529 to a Roth. Starting in 2024, pending certain conditions, individuals can roll a 529 education savings plan into a Roth individual retirement account (IRA). Therefore, if your child receives a scholarship, goes to a less expensive school, or does not go to school, the money can get repositioned into a retirement account. However, rollovers are subject to the annual Roth IRA contribution limit. Roth IRA distributions must meet a five-year holding requirement and occur after age 59½ to qualify for the tax-free and penalty-free withdrawal of earnings. Tax-free and penalty-free withdrawals are also allowed under certain other circumstances, such as the owner’s death. The original Roth IRA owner is not required to take minimum annual withdrawals.


SIMPLE and SEP. 2023 onward, employers can make Roth contributions to savings incentive match plans for employees (SIMPLE) or simplified employee pension (SEP) plans.


Roth 401(k)s and Roth 403(b)s. The new legislation aligns the rules for Roth 401(k)s and Roth 401(b)s with Roth IRA rules. From 2024, the legislation no longer requires minimum distributions from Roth accounts in employer retirement plans.


More Highlights


Support for small businesses. In 2023, the new law will increase the credit to help with the administrative costs of setting up a retirement plan. The credit increases to 100 percent from 50 percent for businesses with less than 50 employees. By boosting the credit, lawmakers hope to remove one of the most significant barriers for small businesses offering a workplace plan.


Qualified charitable donations (QCDs). 2023 onward, QCDs will adjust for inflation. The limit applies on an individual basis; therefore, for a married couple, each person who is 70½ years and older can make a QCD as long as it remains under the limit.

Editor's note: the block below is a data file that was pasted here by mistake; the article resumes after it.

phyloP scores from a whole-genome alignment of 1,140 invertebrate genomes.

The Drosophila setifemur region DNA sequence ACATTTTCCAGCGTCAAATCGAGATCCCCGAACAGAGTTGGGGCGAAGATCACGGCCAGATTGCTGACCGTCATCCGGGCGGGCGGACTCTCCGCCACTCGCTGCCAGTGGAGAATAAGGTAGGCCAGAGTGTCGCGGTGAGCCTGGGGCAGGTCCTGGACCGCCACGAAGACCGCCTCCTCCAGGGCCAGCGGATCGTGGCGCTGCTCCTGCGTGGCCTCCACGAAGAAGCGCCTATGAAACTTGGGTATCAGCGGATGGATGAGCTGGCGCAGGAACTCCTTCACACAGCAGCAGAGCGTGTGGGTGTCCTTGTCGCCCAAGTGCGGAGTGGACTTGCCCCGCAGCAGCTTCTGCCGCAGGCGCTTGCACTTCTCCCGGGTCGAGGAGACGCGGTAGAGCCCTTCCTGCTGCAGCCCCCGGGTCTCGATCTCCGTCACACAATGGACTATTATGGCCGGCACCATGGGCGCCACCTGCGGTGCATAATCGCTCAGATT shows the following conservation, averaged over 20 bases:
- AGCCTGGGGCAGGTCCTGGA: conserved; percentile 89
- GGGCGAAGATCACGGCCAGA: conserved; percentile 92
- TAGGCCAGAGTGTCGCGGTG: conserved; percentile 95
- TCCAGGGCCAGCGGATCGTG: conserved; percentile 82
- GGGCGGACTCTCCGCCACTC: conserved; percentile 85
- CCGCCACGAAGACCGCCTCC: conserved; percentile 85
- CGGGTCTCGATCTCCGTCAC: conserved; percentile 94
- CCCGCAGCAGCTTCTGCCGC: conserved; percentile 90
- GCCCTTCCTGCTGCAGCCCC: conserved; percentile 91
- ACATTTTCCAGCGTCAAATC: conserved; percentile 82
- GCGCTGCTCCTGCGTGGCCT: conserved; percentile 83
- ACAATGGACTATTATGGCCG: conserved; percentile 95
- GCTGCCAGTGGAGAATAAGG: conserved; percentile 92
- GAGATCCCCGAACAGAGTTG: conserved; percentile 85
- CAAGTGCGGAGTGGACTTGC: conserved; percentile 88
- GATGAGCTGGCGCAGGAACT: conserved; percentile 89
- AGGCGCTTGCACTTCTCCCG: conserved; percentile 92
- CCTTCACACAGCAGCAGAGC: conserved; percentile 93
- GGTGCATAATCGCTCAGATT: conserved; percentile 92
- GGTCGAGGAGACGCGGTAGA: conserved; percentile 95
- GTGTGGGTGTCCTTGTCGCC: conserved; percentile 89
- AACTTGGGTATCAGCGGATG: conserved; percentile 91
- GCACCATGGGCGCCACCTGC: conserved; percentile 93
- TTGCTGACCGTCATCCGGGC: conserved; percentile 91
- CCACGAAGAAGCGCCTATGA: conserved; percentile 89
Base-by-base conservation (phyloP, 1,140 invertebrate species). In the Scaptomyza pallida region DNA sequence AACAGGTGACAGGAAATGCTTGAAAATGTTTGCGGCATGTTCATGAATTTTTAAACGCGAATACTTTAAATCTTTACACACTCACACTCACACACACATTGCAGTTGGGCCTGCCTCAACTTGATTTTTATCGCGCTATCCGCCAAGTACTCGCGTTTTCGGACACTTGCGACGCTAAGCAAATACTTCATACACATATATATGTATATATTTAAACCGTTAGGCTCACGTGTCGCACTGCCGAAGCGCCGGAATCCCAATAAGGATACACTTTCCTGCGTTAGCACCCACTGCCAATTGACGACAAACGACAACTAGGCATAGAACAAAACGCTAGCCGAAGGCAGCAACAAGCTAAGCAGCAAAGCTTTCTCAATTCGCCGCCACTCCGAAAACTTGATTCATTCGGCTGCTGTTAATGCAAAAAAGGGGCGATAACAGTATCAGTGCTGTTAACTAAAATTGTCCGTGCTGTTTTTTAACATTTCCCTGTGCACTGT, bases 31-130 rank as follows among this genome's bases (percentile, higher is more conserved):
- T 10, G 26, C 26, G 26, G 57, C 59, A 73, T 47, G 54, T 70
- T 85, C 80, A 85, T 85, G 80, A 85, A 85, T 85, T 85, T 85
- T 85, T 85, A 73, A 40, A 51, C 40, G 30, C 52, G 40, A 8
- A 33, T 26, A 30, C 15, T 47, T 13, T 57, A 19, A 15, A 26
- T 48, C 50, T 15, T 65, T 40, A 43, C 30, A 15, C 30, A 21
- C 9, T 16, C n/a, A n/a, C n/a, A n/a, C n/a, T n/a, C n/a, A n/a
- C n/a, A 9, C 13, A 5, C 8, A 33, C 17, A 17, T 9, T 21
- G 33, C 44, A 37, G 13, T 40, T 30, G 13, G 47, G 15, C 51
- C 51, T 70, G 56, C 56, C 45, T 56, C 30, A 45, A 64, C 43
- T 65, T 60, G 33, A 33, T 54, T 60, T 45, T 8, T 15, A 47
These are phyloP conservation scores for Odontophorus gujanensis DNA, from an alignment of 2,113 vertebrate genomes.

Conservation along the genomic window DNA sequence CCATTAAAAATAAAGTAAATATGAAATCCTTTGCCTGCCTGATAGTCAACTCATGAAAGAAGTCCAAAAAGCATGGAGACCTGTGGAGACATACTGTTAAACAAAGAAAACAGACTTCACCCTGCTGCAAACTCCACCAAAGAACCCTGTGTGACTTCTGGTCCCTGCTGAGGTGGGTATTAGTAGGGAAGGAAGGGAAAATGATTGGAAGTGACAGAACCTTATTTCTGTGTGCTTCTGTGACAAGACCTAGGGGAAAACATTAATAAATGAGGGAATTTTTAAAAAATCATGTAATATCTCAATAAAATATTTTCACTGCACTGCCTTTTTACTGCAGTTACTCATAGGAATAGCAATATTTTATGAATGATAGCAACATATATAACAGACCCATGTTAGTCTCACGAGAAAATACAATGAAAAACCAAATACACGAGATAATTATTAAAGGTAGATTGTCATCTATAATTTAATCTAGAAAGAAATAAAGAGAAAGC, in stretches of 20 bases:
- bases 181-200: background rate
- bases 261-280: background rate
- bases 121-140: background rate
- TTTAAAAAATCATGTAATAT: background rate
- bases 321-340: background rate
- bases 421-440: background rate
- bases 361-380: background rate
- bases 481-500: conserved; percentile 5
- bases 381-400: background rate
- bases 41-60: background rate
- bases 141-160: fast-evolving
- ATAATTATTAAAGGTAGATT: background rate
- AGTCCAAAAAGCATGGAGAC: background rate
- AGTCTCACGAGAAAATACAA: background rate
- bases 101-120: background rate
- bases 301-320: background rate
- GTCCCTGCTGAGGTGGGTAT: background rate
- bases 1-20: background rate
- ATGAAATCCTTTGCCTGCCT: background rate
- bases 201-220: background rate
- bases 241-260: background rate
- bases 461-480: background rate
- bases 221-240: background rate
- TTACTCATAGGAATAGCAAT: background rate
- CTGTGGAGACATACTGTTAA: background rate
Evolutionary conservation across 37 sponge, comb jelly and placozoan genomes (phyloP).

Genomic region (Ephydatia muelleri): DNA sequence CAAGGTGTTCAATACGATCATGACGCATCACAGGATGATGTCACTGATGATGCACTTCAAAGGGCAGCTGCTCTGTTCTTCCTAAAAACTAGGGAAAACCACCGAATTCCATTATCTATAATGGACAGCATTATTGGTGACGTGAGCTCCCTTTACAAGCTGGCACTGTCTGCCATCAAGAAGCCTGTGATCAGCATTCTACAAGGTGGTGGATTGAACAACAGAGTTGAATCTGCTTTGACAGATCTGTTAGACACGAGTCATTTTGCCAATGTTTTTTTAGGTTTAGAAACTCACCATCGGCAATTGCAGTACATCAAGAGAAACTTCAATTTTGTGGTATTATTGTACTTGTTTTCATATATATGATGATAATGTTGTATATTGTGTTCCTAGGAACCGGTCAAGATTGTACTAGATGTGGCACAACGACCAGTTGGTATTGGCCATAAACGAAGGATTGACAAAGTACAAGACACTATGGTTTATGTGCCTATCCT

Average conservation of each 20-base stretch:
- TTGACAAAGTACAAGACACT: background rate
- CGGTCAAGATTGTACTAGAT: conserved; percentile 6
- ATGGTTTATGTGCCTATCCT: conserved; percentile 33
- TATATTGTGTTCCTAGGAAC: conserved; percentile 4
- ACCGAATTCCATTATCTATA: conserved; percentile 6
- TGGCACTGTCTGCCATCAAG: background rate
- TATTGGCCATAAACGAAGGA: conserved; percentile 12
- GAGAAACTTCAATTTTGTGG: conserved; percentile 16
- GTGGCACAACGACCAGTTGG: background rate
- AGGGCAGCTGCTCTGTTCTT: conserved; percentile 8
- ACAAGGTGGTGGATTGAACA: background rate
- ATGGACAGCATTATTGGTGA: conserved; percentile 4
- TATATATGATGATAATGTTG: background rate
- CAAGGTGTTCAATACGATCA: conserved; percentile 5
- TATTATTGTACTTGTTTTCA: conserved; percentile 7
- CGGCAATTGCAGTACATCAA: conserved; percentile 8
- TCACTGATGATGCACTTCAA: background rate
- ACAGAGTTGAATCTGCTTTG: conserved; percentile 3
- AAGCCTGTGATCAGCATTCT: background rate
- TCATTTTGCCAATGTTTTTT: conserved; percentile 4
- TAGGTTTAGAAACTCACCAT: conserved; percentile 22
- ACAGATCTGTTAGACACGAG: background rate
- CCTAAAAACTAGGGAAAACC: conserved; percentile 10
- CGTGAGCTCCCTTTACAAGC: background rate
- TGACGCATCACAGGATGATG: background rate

The change in retirement rules does not mean adjusting your current strategy is appropriate. Each of your retirement assets plays a specific role in your overall financial strategy, so it’s important to see how all of your accounts work together.

This article intends to give you a broad overview of SECURE 2.0. It is not intended as a substitute for real-life advice. If changes are appropriate, your trusted financial advisor can outline an approach and work with your tax and legal professionals, if applicable.


Final thought.

Did the new retirement planning rules spark a question about withdrawals? Or, are you pondering whether to save in a Roth account? Do you need to forecast how much to save each year and meet your goals?


If you have questions or need help from a wealth manager, the Peak Wealth Planning team can assist.


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About the Author

Peter Newman is a Chartered Financial Advisor (CFA) and president of Peak Wealth Planning. He works with individuals nationwide that have accumulated wealth through company stock, ESOP shares, real estate, or running a business. Peter applies his unique background to help clients achieve their specific goals and enjoy peace of mind.


Peak Wealth Planning provides concierge services to meet your wealth management needs. Services include: financial planning, investment management, esop diversification, retirement income, insurance, and estate planning advice. Peak Wealth Planning is a fee-based financial advisor based in Champaign, Illinois, and Fraser, Colorado.